Disclaimer: I received a FREE copy of this product through the HOMESCHOOL REVIEW CREW in exchange for my honest review. I was not required to write a positive review nor was I compensated in any other way.
If you have been following my blog for any period of time, you know that I love books and that living books especially, are a huge part of my children’s learning. For that reason we are always excited to find new books to explore and study guides that can help to make the story come alive more and more! Progeny Press is by far one of my favorite resources when it comes to literature; we were given the opportunity to review two excellent stores with them too! Our first one was Animal Farm Study Guide (recommended for grades 9-12) and the second one was A New Coat for Anna Study Guide (recommended for grades K -3). I was excited to explore these with my kids because I honestly, get so much out of these myself.
Each Study Guide is packed full of activities that cover vocabulary, geography, history and so much more. Each guide also provides plenty of questions to help direct discussion, guide critical thinking and really help your children to see those little gems that are within every good story.
Animal Farm is one of those books, in my opinion, that everyone simply must read. And it must be read slowly, with great consideration. Especially with the times we live in right now, there is much we can learn if we are willing to consider the lessons within this simple, yet profound story. My son was briefly introduced to this earlier in the year, through an online program, but this was when we really had him dig in. I knew this study guide would be such a help too.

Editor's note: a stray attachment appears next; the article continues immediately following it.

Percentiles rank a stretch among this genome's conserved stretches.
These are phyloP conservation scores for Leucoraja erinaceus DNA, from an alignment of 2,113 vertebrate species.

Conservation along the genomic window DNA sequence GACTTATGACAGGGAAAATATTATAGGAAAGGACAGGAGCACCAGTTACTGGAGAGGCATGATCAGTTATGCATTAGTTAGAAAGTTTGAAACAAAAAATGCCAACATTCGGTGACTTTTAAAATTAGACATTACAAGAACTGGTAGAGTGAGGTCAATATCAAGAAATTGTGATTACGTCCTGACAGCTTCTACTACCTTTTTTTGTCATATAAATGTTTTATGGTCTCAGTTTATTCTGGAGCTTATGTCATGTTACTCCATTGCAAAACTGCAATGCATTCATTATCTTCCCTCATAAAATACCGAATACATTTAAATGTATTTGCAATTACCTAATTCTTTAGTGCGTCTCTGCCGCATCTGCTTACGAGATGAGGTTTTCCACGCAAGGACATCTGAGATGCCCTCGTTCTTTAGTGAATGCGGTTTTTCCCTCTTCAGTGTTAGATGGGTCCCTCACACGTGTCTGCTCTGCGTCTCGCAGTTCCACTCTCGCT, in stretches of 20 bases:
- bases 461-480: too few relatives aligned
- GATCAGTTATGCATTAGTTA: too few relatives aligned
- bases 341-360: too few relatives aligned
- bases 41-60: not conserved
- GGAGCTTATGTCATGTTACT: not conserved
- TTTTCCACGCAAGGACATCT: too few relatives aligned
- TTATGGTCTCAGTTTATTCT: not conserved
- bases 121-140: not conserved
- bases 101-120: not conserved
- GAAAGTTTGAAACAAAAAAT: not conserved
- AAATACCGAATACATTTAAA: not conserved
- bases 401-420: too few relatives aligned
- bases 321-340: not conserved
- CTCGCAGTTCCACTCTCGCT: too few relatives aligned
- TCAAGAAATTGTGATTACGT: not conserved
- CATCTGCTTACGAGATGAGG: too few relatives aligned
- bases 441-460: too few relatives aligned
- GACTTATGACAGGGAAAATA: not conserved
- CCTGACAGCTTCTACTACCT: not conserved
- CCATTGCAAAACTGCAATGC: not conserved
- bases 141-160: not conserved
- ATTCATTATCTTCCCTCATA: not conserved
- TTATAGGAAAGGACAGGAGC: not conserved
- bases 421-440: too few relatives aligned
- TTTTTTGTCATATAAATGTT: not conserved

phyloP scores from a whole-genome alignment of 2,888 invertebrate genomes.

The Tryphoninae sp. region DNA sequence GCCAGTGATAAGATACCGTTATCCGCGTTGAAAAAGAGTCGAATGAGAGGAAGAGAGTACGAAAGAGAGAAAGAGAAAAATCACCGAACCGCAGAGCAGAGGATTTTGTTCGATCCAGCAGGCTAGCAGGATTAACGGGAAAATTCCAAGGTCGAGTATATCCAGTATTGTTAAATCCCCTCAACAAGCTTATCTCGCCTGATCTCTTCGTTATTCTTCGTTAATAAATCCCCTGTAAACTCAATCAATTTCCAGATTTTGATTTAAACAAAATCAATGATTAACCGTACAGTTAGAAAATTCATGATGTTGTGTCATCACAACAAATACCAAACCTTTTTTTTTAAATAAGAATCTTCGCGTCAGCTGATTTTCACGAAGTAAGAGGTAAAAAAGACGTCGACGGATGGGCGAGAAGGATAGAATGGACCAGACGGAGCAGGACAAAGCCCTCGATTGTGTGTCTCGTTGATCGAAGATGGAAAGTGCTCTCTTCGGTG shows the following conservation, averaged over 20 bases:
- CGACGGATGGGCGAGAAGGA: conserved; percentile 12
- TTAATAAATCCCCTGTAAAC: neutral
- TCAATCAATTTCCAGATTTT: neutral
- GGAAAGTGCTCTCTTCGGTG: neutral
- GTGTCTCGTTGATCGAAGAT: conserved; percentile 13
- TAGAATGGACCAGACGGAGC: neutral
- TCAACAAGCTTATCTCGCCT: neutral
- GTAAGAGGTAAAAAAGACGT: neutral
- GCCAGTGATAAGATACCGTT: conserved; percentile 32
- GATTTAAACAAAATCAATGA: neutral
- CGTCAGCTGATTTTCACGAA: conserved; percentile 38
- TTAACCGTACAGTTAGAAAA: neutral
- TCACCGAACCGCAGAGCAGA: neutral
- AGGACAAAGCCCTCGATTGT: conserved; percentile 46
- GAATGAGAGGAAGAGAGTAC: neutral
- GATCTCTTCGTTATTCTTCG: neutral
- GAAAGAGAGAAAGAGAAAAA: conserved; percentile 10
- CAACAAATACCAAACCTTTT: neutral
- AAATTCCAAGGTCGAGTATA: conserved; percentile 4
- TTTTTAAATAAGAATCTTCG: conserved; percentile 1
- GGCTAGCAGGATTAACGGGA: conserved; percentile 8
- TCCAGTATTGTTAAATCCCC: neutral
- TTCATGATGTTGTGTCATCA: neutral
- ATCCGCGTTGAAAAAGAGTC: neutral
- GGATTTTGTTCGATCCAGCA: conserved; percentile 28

Since my son already had read quite a bit of this book before, he wanted to jump right in. Since they provide a brief synopsis of the story, I was more than happy to let him get to work. He also kept the book nearby so as he went along he could read a chapter again, or go over certain details with more attention, as needed. It was fun to learn of the origin of the name George Orwell ( my son found it interesting that he did not apply to his studies ). I could go on about this alone as the details provided were fascinating and (hopefully) inspiring to my own son who does not really apply to his studies right now.
My boy spent quite a bit of time exploring the section on governing systems. This is one of those areas that is a real struggle for him; he often finds it “boring”. Being that this is actually one of those things that matters a great deal, I was happy to allow him time to explore and wrap his head around all the systems that are out there. I often stress to my kids that we cannot speak to what we do not understand, whether a differing lifestyle, culture, religion or government. This reminded me too of an amazing book I purchased some time ago, designed for kids to develop their own country, and all that goes with it. Back to this though. There are optional prereading activities for any who dare. 🙂 A lot of these were meant to help them prepare and understand allegories, by exploring film and story that show this literary form clearly.
Right away, we are introduced to the characters and the leaders who they represent. What a great way to help our children learn about historical figures. After meeting and identifying the animals, we look into the meaning behind the farm’s name. We also explore the claims being made by the animals and the incident that caused the revolt. We dig into the Bible to see the connections and explore humanity’s relationship with animals. Dig deeper into both literary styles along with researching reading, vocabulary, critical thinking while also learning about the real people, places and events that inspired this story. I cannot say enough about all there is to learn in the pages of this guide. With the turmoil taking place today, this story has such value to help our older youth to see and begin to understand and see the value of freedom and the democratic republic we live in, for ourselves. We cannot appreciate and fight for what we do not know.